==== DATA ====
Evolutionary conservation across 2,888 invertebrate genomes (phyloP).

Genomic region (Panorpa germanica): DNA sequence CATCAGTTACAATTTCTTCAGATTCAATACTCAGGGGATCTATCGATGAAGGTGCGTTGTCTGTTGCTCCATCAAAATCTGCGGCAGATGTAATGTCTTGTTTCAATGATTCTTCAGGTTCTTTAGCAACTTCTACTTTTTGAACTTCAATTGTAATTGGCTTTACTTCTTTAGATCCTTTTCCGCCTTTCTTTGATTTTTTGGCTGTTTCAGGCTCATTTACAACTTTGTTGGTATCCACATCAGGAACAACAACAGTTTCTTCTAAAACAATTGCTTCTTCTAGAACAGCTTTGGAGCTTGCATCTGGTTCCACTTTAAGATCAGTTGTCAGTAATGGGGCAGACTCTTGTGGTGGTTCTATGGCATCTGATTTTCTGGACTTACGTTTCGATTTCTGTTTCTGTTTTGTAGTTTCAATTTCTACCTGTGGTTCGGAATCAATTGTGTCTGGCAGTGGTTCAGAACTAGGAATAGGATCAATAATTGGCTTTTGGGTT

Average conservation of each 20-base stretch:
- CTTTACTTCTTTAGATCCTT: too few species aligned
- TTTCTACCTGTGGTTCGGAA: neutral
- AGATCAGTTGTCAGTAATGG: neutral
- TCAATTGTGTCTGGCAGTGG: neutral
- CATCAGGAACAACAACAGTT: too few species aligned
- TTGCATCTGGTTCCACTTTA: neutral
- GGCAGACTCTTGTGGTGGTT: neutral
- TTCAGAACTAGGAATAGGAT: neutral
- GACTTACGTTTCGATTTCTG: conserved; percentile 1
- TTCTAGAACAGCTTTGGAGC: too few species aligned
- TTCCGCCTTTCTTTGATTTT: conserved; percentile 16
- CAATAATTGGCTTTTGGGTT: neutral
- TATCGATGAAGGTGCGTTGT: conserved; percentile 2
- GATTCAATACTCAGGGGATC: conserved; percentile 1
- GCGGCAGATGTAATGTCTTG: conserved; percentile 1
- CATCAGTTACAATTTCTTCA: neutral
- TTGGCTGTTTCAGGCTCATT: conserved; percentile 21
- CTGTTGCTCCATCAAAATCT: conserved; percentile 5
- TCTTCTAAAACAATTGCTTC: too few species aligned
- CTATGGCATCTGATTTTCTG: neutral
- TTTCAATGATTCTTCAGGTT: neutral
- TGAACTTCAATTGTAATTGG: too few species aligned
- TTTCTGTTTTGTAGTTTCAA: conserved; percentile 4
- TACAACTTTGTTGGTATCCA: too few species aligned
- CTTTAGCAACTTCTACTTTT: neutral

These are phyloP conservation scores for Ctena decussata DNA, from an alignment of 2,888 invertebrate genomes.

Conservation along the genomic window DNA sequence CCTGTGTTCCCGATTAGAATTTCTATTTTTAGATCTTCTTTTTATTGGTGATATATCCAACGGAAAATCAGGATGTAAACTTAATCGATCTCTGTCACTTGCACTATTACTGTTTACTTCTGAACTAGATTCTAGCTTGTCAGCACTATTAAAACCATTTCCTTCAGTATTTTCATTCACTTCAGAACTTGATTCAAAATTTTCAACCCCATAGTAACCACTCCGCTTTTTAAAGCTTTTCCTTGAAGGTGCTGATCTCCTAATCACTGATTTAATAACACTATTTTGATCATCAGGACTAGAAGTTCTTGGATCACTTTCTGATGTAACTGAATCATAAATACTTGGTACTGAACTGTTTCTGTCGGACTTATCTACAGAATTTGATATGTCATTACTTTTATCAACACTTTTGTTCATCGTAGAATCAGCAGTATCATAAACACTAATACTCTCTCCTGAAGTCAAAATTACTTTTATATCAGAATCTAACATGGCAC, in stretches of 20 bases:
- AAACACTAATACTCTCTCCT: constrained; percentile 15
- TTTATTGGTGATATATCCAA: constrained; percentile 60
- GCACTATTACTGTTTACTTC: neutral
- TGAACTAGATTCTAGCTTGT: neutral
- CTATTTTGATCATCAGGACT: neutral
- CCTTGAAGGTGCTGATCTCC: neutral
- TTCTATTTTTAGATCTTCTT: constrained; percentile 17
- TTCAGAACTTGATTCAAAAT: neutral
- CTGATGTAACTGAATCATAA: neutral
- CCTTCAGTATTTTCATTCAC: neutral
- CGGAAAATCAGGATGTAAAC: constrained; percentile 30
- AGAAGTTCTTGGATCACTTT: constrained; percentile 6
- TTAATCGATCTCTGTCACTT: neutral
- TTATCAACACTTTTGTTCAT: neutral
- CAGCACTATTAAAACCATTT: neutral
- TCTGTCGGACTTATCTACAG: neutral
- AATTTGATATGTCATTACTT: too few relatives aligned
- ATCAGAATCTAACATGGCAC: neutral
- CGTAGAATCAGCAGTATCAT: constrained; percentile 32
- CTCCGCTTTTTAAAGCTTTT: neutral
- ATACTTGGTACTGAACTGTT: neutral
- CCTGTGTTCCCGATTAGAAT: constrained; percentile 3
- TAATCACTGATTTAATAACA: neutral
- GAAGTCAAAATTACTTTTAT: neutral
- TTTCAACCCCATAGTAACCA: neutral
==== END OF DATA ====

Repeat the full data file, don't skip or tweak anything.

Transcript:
Evolutionary conservation across 2,888 invertebrate genomes (phyloP).

Genomic region (Panorpa germanica): DNA sequence CATCAGTTACAATTTCTTCAGATTCAATACTCAGGGGATCTATCGATGAAGGTGCGTTGTCTGTTGCTCCATCAAAATCTGCGGCAGATGTAATGTCTTGTTTCAATGATTCTTCAGGTTCTTTAGCAACTTCTACTTTTTGAACTTCAATTGTAATTGGCTTTACTTCTTTAGATCCTTTTCCGCCTTTCTTTGATTTTTTGGCTGTTTCAGGCTCATTTACAACTTTGTTGGTATCCACATCAGGAACAACAACAGTTTCTTCTAAAACAATTGCTTCTTCTAGAACAGCTTTGGAGCTTGCATCTGGTTCCACTTTAAGATCAGTTGTCAGTAATGGGGCAGACTCTTGTGGTGGTTCTATGGCATCTGATTTTCTGGACTTACGTTTCGATTTCTGTTTCTGTTTTGTAGTTTCAATTTCTACCTGTGGTTCGGAATCAATTGTGTCTGGCAGTGGTTCAGAACTAGGAATAGGATCAATAATTGGCTTTTGGGTT

Average conservation of each 20-base stretch:
- CTTTACTTCTTTAGATCCTT: too few species aligned
- TTTCTACCTGTGGTTCGGAA: neutral
- AGATCAGTTGTCAGTAATGG: neutral
- TCAATTGTGTCTGGCAGTGG: neutral
- CATCAGGAACAACAACAGTT: too few species aligned
- TTGCATCTGGTTCCACTTTA: neutral
- GGCAGACTCTTGTGGTGGTT: neutral
- TTCAGAACTAGGAATAGGAT: neutral
- GACTTACGTTTCGATTTCTG: conserved; percentile 1
- TTCTAGAACAGCTTTGGAGC: too few species aligned
- TTCCGCCTTTCTTTGATTTT: conserved; percentile 16
- CAATAATTGGCTTTTGGGTT: neutral
- TATCGATGAAGGTGCGTTGT: conserved; percentile 2
- GATTCAATACTCAGGGGATC: conserved; percentile 1
- GCGGCAGATGTAATGTCTTG: conserved; percentile 1
- CATCAGTTACAATTTCTTCA: neutral
- TTGGCTGTTTCAGGCTCATT: conserved; percentile 21
- CTGTTGCTCCATCAAAATCT: conserved; percentile 5
- TCTTCTAAAACAATTGCTTC: too few species aligned
- CTATGGCATCTGATTTTCTG: neutral
- TTTCAATGATTCTTCAGGTT: neutral
- TGAACTTCAATTGTAATTGG: too few species aligned
- TTTCTGTTTTGTAGTTTCAA: conserved; percentile 4
- TACAACTTTGTTGGTATCCA: too few species aligned
- CTTTAGCAACTTCTACTTTT: neutral

These are phyloP conservation scores for Ctena decussata DNA, from an alignment of 2,888 invertebrate genomes.

Conservation along the genomic window DNA sequence CCTGTGTTCCCGATTAGAATTTCTATTTTTAGATCTTCTTTTTATTGGTGATATATCCAACGGAAAATCAGGATGTAAACTTAATCGATCTCTGTCACTTGCACTATTACTGTTTACTTCTGAACTAGATTCTAGCTTGTCAGCACTATTAAAACCATTTCCTTCAGTATTTTCATTCACTTCAGAACTTGATTCAAAATTTTCAACCCCATAGTAACCACTCCGCTTTTTAAAGCTTTTCCTTGAAGGTGCTGATCTCCTAATCACTGATTTAATAACACTATTTTGATCATCAGGACTAGAAGTTCTTGGATCACTTTCTGATGTAACTGAATCATAAATACTTGGTACTGAACTGTTTCTGTCGGACTTATCTACAGAATTTGATATGTCATTACTTTTATCAACACTTTTGTTCATCGTAGAATCAGCAGTATCATAAACACTAATACTCTCTCCTGAAGTCAAAATTACTTTTATATCAGAATCTAACATGGCAC, in stretches of 20 bases:
- AAACACTAATACTCTCTCCT: constrained; percentile 15
- TTTATTGGTGATATATCCAA: constrained; percentile 60
- GCACTATTACTGTTTACTTC: neutral
- TGAACTAGATTCTAGCTTGT: neutral
- CTATTTTGATCATCAGGACT: neutral
- CCTTGAAGGTGCTGATCTCC: neutral
- TTCTATTTTTAGATCTTCTT: constrained; percentile 17
- TTCAGAACTTGATTCAAAAT: neutral
- CTGATGTAACTGAATCATAA: neutral
- CCTTCAGTATTTTCATTCAC: neutral
- CGGAAAATCAGGATGTAAAC: constrained; percentile 30
- AGAAGTTCTTGGATCACTTT: constrained; percentile 6
- TTAATCGATCTCTGTCACTT: neutral
- TTATCAACACTTTTGTTCAT: neutral
- CAGCACTATTAAAACCATTT: neutral
- TCTGTCGGACTTATCTACAG: neutral
- AATTTGATATGTCATTACTT: too few relatives aligned
- ATCAGAATCTAACATGGCAC: neutral
- CGTAGAATCAGCAGTATCAT: constrained; percentile 32
- CTCCGCTTTTTAAAGCTTTT: neutral
- ATACTTGGTACTGAACTGTT: neutral
- CCTGTGTTCCCGATTAGAAT: constrained; percentile 3
- TAATCACTGATTTAATAACA: neutral
- GAAGTCAAAATTACTTTTAT: neutral
- TTTCAACCCCATAGTAACCA: neutral